Paul Giamatti plays the chief bad guy, Hertz, who is relentlessly prowling after Smith. "What I found interesting about bad guys is that they're not bad guys 24 hours a day," says Michael Davis. "They don't think that they're bad guys, so how could I make a bad guy character feel like he's not a bad guy? Consequently, throughout the story, Hertz is always calling home and talking to his wife as if his job is a Wall Street broker. He just has to work late. You get this family man side contrasting with this horrible violent guy."
"A thriller is only as good as your bad guy," continues Davis. "So I didn't want to play it safe with Hertz. I needed an actor who could pull if off and became intrigued with the idea of Paul. The idea grew on me because it's against type. Though he's not physically big as a villain, mentally he is. It made it more fun that Hertz can represent everything about him as big: he has a big gun, drives a big car, has a big belt buckle and he's also compensating for his size. You need a great actor to pull off somebody's that a little bit more dimensional."
"Paul usually plays angst-ridden characters and now he gets to play a straight-forward bad guy, whom he modeled on the BTK Killer. He's very funny and creepy as well," says producer Susan Montford.
Giamatti, who had never played a bad guy or fired a gun before, gleefully reveals why he wanted to do the film. "There's a kind of Gestapo scene near the end where I break all of Smith's fingers. When I first read the script, I really wanted to do that scene. It goes on forever and I really break each one of his fingers nice and slowly. It was a fun scene to do. I try to kill his spirit. I'm more about killing people's souls. I have one great scene where I get to torture Monica Bellucci. She was great to torture. She's fantastic and an incredibly interesting actress."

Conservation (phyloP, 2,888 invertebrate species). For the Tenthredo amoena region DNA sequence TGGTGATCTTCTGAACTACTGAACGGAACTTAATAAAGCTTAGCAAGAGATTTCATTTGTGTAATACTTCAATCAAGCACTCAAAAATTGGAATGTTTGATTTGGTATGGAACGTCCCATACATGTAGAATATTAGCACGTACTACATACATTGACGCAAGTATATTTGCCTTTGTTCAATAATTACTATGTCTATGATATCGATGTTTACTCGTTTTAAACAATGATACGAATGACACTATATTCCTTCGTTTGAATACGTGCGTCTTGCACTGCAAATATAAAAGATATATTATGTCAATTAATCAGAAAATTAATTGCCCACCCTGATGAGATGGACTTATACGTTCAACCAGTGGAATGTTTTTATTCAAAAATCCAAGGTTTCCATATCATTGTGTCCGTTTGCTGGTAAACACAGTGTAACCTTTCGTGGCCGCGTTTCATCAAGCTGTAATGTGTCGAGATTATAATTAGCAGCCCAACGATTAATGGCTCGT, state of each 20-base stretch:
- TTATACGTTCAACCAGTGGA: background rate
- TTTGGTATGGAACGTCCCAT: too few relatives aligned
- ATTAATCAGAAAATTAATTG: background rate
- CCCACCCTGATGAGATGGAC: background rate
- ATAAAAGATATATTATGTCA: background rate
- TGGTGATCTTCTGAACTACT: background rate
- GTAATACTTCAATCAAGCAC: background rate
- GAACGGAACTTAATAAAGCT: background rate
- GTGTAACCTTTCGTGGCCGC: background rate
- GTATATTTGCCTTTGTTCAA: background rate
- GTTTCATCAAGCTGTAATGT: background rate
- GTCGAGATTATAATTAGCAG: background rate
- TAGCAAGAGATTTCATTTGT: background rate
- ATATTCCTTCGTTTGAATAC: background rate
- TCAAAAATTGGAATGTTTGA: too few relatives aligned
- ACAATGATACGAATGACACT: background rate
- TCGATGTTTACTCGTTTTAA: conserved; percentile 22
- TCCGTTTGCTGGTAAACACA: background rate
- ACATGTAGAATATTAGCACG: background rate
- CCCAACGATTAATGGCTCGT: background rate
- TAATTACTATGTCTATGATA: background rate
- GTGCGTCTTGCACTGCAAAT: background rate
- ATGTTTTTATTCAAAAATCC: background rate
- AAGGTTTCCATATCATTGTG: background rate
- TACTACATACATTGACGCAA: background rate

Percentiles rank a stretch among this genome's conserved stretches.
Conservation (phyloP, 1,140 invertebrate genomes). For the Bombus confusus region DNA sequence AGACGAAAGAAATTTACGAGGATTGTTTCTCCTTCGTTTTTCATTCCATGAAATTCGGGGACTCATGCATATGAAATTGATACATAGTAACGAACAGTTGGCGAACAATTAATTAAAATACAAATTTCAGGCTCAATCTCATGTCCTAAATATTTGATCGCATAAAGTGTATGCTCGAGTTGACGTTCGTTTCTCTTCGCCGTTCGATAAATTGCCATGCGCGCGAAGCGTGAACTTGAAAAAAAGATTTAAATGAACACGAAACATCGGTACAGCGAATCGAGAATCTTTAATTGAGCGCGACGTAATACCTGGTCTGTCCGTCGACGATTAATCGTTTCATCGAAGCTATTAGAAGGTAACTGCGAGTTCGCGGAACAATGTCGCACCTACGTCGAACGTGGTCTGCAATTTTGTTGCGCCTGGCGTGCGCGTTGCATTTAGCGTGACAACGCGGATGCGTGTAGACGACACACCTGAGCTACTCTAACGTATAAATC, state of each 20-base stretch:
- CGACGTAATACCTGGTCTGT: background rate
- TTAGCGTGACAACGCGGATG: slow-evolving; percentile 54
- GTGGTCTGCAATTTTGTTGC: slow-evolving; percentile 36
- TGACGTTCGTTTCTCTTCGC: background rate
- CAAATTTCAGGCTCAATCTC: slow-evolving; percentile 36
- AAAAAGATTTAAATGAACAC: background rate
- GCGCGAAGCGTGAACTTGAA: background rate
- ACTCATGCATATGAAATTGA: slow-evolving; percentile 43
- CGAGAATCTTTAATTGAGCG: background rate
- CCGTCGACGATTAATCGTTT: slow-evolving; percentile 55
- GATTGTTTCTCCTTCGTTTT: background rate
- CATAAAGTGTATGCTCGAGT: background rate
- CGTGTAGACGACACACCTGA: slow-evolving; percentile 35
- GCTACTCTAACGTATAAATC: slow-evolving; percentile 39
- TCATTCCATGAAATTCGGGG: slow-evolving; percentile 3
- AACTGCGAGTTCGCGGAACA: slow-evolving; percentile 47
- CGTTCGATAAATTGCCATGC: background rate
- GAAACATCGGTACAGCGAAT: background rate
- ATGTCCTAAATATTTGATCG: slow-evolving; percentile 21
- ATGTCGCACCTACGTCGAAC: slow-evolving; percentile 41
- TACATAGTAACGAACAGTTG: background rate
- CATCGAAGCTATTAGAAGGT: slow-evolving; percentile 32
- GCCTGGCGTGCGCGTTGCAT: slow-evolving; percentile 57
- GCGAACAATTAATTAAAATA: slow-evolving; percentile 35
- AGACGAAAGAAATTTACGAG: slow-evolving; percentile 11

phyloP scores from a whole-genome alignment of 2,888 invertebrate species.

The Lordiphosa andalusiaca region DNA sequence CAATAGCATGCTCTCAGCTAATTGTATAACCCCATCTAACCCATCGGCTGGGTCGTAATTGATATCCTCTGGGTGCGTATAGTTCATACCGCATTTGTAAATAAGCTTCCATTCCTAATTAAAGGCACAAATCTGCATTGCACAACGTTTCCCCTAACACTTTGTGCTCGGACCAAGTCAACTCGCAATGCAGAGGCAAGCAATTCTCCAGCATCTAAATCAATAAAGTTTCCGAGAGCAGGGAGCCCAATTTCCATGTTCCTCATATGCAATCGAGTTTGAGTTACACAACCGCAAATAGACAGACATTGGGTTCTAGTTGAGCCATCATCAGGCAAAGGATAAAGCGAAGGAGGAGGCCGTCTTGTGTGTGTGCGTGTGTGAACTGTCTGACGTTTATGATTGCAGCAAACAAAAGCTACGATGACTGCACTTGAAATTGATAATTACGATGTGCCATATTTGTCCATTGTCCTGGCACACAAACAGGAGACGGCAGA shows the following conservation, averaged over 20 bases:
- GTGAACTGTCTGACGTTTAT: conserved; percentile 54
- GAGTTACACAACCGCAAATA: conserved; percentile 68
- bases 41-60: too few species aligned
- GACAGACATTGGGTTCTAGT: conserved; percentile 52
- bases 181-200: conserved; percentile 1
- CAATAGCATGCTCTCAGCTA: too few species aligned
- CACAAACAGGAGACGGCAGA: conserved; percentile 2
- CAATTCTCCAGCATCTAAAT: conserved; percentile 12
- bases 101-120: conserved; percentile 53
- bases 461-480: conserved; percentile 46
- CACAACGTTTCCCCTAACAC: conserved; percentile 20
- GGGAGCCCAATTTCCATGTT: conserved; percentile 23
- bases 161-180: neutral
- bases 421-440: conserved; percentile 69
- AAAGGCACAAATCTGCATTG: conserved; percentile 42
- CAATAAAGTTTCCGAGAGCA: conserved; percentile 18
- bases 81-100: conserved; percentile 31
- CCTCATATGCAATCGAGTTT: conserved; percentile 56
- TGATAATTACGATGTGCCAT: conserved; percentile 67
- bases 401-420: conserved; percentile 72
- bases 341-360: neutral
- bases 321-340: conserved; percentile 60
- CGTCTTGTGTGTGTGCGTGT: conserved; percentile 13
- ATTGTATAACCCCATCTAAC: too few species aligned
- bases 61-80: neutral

"Clive is great at playing damaged sour guys. He makes a really interesting hero and brings this dark quality to Mr. Smith. It's funny because I play my guy almost sort of cheerful. It's like a weird role reversal," says Giamatti.
Replies Owen, "Hertz is a really wild character from the minute the movie starts to the end. He's the chief antagonist. The thing that's great about Paul playing this part is that the script is full of really wicked humor. And Paul's perfect because he can play it completely committed and straight. He's really a nasty piece of work, but it's incredibly enjoyable watching him go at it."
"Paul is the perfect villain in this, a role we haven't seen him in. He is such a terrific actor that he is able to externalize the complexes of Hertz without turning him into a caricature of a villain, which is a tricky task," adds producer Rick Benattar.
Adds Giamatti about his character, "I play an FBI profiler gone bad who's a super-intuitive genius. The idea was to have a non-traditional bad guy so we came up with the idea of making him look like an accountant. To all outward appearances, Hertz is a bland nobody little guy. Michael wanted to have a guy who kills people but has a family life back home. I have sweet conversations with my wife in the midst of incredible violence. It's when Hertz shoots someone in the head that he's actually kind of happy," laughs the actor. "It's nothing but big, cool scenes of people shooting each other."
Giamatti was so enthusiastic about his character's look, he entreated his hair stylist to shave the crown of his head, leaving some long strands to comb over, and he framed his face with a beard. His stylist topped it off with a 'greasy' look, with a bit of help from Brillcream.
"Paul Giamatti's like the guy next door. He's 'everybody' and that's why everybody loves him. In Shoot 'Em Up he saw an opportunity to almost go over the top. He's the greatest Bond villain that never was," says producer Don Murphy.
"Hertz sees himself as being smarter than anybody else," says Giamatti. "I'm the muscle guy who goes out with all these soldiers and we try to kill people. I take charge all the time. I do a lot of sitting in the back of a limo on the phone telling people to kill other people. But for Clive, it's been exhausting. He has the lion's share of all the actual action."